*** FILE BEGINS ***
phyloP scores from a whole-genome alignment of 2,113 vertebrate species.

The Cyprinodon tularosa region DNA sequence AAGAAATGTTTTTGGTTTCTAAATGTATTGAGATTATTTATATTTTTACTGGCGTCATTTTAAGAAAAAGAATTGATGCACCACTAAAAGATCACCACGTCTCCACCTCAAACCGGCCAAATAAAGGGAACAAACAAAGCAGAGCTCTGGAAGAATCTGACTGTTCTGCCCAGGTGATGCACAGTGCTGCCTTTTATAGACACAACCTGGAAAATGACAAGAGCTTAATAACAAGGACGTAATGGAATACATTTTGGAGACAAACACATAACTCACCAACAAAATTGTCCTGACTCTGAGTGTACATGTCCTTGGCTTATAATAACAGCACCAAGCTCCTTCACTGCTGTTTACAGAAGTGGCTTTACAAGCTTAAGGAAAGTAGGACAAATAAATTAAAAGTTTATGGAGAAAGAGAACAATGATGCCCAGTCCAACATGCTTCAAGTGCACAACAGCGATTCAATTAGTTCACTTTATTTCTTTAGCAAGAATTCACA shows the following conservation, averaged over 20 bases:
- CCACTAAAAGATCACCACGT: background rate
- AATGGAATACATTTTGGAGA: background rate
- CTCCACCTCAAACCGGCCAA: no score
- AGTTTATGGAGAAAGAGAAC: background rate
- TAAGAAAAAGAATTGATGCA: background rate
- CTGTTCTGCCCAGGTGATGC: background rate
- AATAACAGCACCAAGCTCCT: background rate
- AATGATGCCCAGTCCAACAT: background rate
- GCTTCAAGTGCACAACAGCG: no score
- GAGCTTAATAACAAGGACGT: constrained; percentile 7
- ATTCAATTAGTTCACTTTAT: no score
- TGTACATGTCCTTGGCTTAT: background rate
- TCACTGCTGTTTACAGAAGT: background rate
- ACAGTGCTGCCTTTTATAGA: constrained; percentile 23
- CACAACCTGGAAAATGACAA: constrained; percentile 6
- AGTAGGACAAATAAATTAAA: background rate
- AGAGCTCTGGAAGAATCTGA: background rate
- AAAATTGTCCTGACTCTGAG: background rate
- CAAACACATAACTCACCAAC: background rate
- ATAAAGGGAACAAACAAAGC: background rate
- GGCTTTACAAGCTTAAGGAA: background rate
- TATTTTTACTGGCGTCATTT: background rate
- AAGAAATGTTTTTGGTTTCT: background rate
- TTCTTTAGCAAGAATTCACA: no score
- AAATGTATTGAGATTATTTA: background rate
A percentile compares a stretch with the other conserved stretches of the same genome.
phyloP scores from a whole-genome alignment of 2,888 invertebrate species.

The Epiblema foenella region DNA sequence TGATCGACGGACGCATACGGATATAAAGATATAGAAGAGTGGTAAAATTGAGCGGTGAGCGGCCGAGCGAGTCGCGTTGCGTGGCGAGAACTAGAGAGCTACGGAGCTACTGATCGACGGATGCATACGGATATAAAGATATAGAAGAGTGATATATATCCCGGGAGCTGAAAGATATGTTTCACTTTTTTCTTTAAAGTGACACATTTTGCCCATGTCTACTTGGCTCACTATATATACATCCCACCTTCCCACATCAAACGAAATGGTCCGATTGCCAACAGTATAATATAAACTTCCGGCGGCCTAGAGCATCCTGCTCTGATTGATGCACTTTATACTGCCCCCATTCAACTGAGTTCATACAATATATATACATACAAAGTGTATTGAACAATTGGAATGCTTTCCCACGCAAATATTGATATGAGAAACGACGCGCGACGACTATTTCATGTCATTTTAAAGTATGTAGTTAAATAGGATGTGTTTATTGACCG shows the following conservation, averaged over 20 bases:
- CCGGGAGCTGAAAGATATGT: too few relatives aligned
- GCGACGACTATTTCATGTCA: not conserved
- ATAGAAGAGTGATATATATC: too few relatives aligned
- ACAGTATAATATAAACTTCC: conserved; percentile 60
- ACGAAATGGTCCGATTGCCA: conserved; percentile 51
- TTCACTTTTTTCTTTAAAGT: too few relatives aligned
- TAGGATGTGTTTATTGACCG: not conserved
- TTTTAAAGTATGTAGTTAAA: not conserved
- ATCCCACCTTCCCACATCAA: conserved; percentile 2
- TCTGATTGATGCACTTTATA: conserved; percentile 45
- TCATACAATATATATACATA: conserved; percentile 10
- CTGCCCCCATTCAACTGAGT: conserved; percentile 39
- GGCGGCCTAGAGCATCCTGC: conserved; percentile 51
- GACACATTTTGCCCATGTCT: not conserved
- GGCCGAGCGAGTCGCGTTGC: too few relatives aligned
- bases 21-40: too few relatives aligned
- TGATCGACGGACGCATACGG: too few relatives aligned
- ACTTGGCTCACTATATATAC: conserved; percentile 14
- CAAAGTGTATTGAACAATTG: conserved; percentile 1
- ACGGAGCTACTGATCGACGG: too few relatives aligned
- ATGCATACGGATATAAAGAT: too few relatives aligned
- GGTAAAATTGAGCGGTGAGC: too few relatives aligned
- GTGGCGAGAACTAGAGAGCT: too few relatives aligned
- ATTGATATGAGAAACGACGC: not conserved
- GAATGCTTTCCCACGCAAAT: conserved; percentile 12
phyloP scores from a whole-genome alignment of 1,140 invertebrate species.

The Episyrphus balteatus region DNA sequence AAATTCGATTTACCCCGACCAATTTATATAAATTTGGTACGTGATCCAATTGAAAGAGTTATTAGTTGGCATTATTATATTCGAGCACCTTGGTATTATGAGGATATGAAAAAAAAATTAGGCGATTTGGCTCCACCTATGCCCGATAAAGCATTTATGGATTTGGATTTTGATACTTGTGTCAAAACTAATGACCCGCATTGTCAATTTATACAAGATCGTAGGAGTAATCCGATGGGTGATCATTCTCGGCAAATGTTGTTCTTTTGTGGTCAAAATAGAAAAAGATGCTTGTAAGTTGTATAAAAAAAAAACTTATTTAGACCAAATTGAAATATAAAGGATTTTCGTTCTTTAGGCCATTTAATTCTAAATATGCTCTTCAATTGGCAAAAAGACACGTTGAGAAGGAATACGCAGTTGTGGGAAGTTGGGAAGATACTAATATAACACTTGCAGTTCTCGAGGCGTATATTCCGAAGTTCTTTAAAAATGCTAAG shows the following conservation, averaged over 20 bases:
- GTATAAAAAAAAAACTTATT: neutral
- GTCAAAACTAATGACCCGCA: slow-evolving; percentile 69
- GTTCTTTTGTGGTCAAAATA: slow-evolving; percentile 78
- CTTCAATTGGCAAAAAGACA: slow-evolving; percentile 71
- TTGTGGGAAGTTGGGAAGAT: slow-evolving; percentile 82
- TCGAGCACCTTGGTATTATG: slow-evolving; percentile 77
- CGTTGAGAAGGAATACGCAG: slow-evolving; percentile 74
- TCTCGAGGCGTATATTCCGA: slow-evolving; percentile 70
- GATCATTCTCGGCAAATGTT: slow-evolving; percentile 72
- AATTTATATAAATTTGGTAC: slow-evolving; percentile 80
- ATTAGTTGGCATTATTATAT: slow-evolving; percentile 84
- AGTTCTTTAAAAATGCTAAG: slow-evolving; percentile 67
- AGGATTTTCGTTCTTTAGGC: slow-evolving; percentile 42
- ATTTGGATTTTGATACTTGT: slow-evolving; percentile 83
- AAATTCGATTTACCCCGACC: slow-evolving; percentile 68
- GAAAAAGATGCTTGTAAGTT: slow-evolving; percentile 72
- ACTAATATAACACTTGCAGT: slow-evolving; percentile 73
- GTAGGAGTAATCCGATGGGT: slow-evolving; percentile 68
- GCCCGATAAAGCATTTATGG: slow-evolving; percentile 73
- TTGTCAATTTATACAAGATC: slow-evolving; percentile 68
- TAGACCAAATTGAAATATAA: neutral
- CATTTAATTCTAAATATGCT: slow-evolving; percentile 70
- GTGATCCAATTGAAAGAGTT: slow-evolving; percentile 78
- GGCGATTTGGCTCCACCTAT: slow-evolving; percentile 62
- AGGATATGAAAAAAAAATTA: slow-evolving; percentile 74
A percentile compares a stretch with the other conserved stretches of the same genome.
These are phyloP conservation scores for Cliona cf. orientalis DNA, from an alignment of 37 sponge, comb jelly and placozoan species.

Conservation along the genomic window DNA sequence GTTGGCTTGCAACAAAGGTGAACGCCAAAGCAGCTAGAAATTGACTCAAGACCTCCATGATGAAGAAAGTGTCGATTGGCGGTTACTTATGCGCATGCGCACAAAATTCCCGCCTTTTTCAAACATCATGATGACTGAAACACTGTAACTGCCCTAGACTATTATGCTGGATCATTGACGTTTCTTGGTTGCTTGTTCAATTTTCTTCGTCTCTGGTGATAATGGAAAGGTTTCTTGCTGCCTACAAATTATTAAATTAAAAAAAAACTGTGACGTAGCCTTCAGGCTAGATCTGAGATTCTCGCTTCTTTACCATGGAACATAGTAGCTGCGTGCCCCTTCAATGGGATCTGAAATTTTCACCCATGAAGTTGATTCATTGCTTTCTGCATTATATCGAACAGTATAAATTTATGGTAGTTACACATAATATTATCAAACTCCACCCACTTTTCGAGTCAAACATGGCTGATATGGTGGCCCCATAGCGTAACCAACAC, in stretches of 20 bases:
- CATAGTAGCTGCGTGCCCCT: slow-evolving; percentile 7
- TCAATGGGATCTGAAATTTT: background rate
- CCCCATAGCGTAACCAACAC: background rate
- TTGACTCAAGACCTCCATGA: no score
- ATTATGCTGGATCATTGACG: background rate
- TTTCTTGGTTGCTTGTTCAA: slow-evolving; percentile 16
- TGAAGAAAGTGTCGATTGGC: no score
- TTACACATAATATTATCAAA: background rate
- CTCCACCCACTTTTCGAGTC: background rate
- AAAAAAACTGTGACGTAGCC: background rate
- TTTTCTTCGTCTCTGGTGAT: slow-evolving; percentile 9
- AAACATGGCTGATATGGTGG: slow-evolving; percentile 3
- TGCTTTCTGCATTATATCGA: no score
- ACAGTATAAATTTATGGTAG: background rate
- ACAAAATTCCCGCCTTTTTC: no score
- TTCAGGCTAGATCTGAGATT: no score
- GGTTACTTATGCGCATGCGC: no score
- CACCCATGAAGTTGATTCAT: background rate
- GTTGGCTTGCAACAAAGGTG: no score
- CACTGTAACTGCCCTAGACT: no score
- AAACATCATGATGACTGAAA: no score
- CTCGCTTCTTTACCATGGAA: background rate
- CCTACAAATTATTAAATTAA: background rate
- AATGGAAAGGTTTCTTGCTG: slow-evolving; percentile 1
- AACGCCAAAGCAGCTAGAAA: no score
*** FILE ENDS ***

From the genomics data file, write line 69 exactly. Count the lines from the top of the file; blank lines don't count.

- AGTTCTTTAAAAATGCTAAG: slow-evolving; percentile 67